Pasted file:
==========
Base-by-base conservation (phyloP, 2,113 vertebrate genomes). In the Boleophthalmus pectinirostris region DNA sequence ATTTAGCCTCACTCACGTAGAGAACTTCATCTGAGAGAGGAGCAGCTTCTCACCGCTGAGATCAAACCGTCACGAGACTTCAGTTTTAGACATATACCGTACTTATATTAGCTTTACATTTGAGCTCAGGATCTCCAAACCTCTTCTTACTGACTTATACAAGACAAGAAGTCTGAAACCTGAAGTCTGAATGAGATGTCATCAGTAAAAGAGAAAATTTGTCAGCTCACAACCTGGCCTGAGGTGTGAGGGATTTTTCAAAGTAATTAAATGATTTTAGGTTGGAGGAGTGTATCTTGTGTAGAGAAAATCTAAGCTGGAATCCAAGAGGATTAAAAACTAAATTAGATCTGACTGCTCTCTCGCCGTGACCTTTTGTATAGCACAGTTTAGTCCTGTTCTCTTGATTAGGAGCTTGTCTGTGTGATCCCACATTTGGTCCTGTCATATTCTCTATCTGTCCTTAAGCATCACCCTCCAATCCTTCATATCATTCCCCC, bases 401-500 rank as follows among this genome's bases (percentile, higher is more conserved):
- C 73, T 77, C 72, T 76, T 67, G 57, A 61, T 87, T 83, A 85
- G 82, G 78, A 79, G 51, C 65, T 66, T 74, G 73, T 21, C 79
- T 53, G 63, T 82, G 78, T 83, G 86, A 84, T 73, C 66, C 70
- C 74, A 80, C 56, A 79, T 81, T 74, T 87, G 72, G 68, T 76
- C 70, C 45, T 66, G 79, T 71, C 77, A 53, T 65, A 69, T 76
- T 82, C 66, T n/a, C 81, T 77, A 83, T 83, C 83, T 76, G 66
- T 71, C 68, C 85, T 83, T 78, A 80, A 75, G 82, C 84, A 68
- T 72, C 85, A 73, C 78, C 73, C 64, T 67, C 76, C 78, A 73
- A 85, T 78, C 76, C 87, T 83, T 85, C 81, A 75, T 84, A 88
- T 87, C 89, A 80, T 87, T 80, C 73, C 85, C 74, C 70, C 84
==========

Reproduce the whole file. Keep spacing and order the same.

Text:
Base-by-base conservation (phyloP, 2,113 vertebrate genomes). In the Boleophthalmus pectinirostris region DNA sequence ATTTAGCCTCACTCACGTAGAGAACTTCATCTGAGAGAGGAGCAGCTTCTCACCGCTGAGATCAAACCGTCACGAGACTTCAGTTTTAGACATATACCGTACTTATATTAGCTTTACATTTGAGCTCAGGATCTCCAAACCTCTTCTTACTGACTTATACAAGACAAGAAGTCTGAAACCTGAAGTCTGAATGAGATGTCATCAGTAAAAGAGAAAATTTGTCAGCTCACAACCTGGCCTGAGGTGTGAGGGATTTTTCAAAGTAATTAAATGATTTTAGGTTGGAGGAGTGTATCTTGTGTAGAGAAAATCTAAGCTGGAATCCAAGAGGATTAAAAACTAAATTAGATCTGACTGCTCTCTCGCCGTGACCTTTTGTATAGCACAGTTTAGTCCTGTTCTCTTGATTAGGAGCTTGTCTGTGTGATCCCACATTTGGTCCTGTCATATTCTCTATCTGTCCTTAAGCATCACCCTCCAATCCTTCATATCATTCCCCC, bases 401-500 rank as follows among this genome's bases (percentile, higher is more conserved):
- C 73, T 77, C 72, T 76, T 67, G 57, A 61, T 87, T 83, A 85
- G 82, G 78, A 79, G 51, C 65, T 66, T 74, G 73, T 21, C 79
- T 53, G 63, T 82, G 78, T 83, G 86, A 84, T 73, C 66, C 70
- C 74, A 80, C 56, A 79, T 81, T 74, T 87, G 72, G 68, T 76
- C 70, C 45, T 66, G 79, T 71, C 77, A 53, T 65, A 69, T 76
- T 82, C 66, T n/a, C 81, T 77, A 83, T 83, C 83, T 76, G 66
- T 71, C 68, C 85, T 83, T 78, A 80, A 75, G 82, C 84, A 68
- T 72, C 85, A 73, C 78, C 73, C 64, T 67, C 76, C 78, A 73
- A 85, T 78, C 76, C 87, T 83, T 85, C 81, A 75, T 84, A 88
- T 87, C 89, A 80, T 87, T 80, C 73, C 85, C 74, C 70, C 84